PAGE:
Other disclosure requirements for websites

There might be other information which needs to be disclosed on your website, depending on the nature and size of your business. Examples include:

  • Corporate governance statement
  • Slavery and human trafficking statement
  • Gender pay gap report
  • Privacy notice

There may also be specific regulatory requirements relevant to your business which you need to be aware of and if you sell to consumers abroad, remember that there might be local requirements that you also need to comply with.


Consequences of disclosure failure

Ensuring that your e-commerce site is consumer law compliant is important. The information requirements are in place, so consumers know they can seek redress and exercise their rights should something go wrong. However, failure to provide this information does not just jeopardise your relationship and trust with consumers, it could impact your contract with a consumer, have cost implications and land your business in serious regulatory trouble.

Depending on what information you have failed to provide to a consumer, there is a range of potential consequences:

  • You may be found in breach of contract and the consumer may be able to claim costs incurred as a result of the breach;
  • the order may be deemed invalid;
  • the consumer may be entitled to an extension of the cancellation period;
  • you may be obligated to bear costs of returning goods, the additional delivery charge, or any other costs the consumer would normally be required to pay.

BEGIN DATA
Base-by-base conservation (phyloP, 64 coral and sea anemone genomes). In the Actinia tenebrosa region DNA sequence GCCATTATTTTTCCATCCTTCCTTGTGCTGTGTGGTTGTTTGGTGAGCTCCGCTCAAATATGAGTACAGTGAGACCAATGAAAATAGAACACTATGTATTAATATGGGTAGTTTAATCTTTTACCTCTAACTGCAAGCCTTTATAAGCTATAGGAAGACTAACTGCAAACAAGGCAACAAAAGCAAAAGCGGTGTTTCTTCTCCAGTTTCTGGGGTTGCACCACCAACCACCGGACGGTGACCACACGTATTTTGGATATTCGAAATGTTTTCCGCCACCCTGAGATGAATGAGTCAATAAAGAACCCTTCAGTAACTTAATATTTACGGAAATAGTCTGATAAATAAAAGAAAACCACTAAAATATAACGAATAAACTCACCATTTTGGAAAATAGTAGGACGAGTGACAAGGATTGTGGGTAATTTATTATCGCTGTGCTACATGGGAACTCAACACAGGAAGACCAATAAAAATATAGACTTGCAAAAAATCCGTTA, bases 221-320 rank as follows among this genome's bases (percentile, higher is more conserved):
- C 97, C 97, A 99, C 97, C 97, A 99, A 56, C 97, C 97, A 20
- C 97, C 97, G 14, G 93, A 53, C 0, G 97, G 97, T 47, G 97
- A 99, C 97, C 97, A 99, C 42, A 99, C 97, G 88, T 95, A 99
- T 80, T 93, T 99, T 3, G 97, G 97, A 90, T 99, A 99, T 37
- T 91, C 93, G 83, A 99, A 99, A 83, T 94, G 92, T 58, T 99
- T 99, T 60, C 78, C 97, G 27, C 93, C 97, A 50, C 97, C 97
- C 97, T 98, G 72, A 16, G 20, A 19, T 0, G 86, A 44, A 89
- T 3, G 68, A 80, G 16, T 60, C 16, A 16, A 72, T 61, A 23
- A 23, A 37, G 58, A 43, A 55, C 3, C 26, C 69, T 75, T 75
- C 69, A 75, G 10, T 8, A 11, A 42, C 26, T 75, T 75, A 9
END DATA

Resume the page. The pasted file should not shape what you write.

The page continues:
In addition to this headache, you could be on the receiving end of an unwanted visit from Trading Standards. This could attract all manner of negative publicity. In the most extreme cases, your business could be reported to the Competition and Markets Authority which, in the near future, could mean pecuniary sanctions. These requirements have not previously been a focus of enforcement, but the recent Trading Standards audit suggests now is the time to get your house in order.

Failure to comply with these disclosure requirements can lead to a lack of trust and reputational issues which in turn will affect sales and revenue. By making it easy for consumers to navigate your website, obtain relevant information and contact details, this will demonstrate that you take your consumer protection obligations seriously and that customers can trust you and contact you to seek redress if there are any issues.  


Can we help?

We have outlined some of the key information requirements in this article, but to fully understand how your business can stay compliant and to get tailored advice for your business and website, contact our specialist Commercial & Technology team [email protected].

Consistent with our policy when giving comment and advice on a non-specific basis, we cannot assume legal responsibility for the accuracy of any particular statement. In the case of specific problems we recommend that professional advice be sought.

Get in touch

If you have any questions relating to this article or have any legal disputes you would like to discuss, please contact the Commercial & Technology team on

[email protected]